Friday, January 1, 2010

Why Analytics Fail To Deliver?

Just came across this post from Vincent Granville on AnalyticBridge. Quite interesting and informative. Am sharing it here, along with a few additions of my own.

- The model is more accurate than the data: you try to kill a fly with a nuclear weapon.
- You spent one month designing a perfect solution when a 95% accurate solution can be designed in one day. You focus on 1% of the business revenue, lack vision / lack the big picture.
- Poor communication. Not listening to the client, not requesting the proper data. Providing too much data to decision makers rather than 4 bullets with actionable information. Failure to leverage external data sources. Not using the right metrics. Problems with gathering requirements. Poor graphics or graphics that is too complicated.

- Failure to remove or aggregate conclusions that do not have statistical significance. Or repeating many times the same statistical tests, thus negatively impacting the confidence levels.
- Sloppy modeling or design of experiments, or sampling issues. One large bucket of data has good statistical significance, but all the data in the bucket in question is from one old client with inaccurate statistics. Or you use two databases to join sales and revenue, but the join is messy, or sales and revenue data do not overlap because of a different latency.
- Lack of maintenance. The data flow is highly dynamic and patterns change over time, but the model was tested 1 year ago on a data set that has significantly evolved. Model is never revisited, or parameters / blacklists are not updated with the right frequency.
- Changes in definition (e.g. include international users in the definition of a user, or remove filtered users) resulting in metrics that lack consistency, making vertical comparisons (trending, for a same client) or horizontal comparisons (comparing multiple clients at a same time) impossible.
- Blending data from multiple sources without proper standardizations: using (non-normalized) conversion rates instead of (normalized) odds of conversion.
- Poor cross validation. Cross validation should not be about randomly splitting the training set into a number of subsets, but rather comparing before (training) with after (test). Or comparing 50 training clients with 50 different test clients, rather than 5000 training observations from100 clients with another 5000 test observations from the same 100 clients. Eliminate features with statistical significance but lack of robustness when comparing 2 time periods.
- Improper use of statistical packages. Don't feed a decision tree software with a raw metric such as IP address: it just does not make sense. Instead provide a smart binned metric such as type of IP address (corporate proxy, bot, anonymous proxy, edu proxy, static IP, IP from ISP, etc.)
- Wrong assumptions. Working with dependent independent variables and not handling the problem. Violations of the Gaussian model, multimodality ignored. External factor explains the variations in response, not your independent variables. When doing A/B testing, ignoring important changes made to the website during the A/B testing time period.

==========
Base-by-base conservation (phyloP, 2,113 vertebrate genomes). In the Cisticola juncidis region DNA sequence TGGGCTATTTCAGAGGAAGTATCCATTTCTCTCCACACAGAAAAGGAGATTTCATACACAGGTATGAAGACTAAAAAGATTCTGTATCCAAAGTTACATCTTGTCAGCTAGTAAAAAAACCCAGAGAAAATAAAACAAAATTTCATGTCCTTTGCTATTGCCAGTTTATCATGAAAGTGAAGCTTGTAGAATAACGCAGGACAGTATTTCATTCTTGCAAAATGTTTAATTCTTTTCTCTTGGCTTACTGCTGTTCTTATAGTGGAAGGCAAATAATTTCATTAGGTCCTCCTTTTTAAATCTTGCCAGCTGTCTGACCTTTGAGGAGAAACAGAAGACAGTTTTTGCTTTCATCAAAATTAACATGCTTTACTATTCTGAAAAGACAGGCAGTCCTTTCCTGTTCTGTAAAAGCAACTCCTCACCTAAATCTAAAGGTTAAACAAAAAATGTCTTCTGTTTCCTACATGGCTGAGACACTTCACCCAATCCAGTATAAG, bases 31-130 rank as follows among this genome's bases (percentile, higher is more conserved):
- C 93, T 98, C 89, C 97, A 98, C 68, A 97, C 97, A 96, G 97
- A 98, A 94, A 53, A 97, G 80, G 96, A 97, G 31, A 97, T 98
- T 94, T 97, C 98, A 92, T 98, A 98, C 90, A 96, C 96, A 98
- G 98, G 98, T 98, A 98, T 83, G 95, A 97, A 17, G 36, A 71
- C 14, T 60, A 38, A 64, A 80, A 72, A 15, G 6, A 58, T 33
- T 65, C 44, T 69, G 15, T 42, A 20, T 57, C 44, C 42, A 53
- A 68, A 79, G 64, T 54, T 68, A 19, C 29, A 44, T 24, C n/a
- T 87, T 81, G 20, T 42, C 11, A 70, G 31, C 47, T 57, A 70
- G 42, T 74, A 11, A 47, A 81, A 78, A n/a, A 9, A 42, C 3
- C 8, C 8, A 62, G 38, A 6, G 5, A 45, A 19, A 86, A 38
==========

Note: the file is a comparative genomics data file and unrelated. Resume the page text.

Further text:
- Lack of good sense. Analytics is a science AND an art, and the best solutions require sophisticated craftsmanship (the stuff you will never learn at school), but might usually be implemented pretty fast: elegant/efficient simplicity vs. inefficient complicated solutions.

My additions:

- What is your problem?
Without a real business problem, modeling or data mining will just give you numbers. I have come across people, on both the delivery and client side, who comes up with this often repeated line “I’ve got this data, tell me what you can do?”
My answer to that – “I will give you the probability that your customer will attrite based on the last 2 digits of her transaction ID. Now, tell me what are you going to do to make her stay with your business?”

Start with a REAL business problem.

- What are you gonna do about it?
So if your customers are leaving in alarming numbers, don’t just say that you want an attrition/churn model. Think on how you would like to use the model results. Are you thinking of a retention campaign? Are you to going to reduce churn by focusing on ALL the customers most likely to leave? Or are you going to focus on a specific subset of these customers (based on their profitability, for example)? How soon can you launch a campaign? How frequently will you be targeting these customers?

Have a CLEAR idea on what you are going to do with the model results.

- What have you got?
Don’t expect a wonderful earth-shattering surprise from all modeling projects. Model results or performances are based on many factors, with data quality as the most important one, in almost all the cases. If your database is full of @#$%, remember one thing. Garbage in, Garbage out. Period.

- Modeling is not going to give you a nice easy-to-read chart on how to run businesses.

- Technique is not everything.
A complex technique like (Artificial) Neural Networks doesn’t guarantee a prize winning model. Selecting a technique depends on many factors, with the most important ones being data types, data quality and the business requirement.

- Educate yourself
It’s never too late to learn. For people on the delivery side, modeling is not about the T-test and Regression alone. For people on the client side, know what Analytics or Data Mining can do, and CANNOT do. Know when, where and how to relate the model results with your business.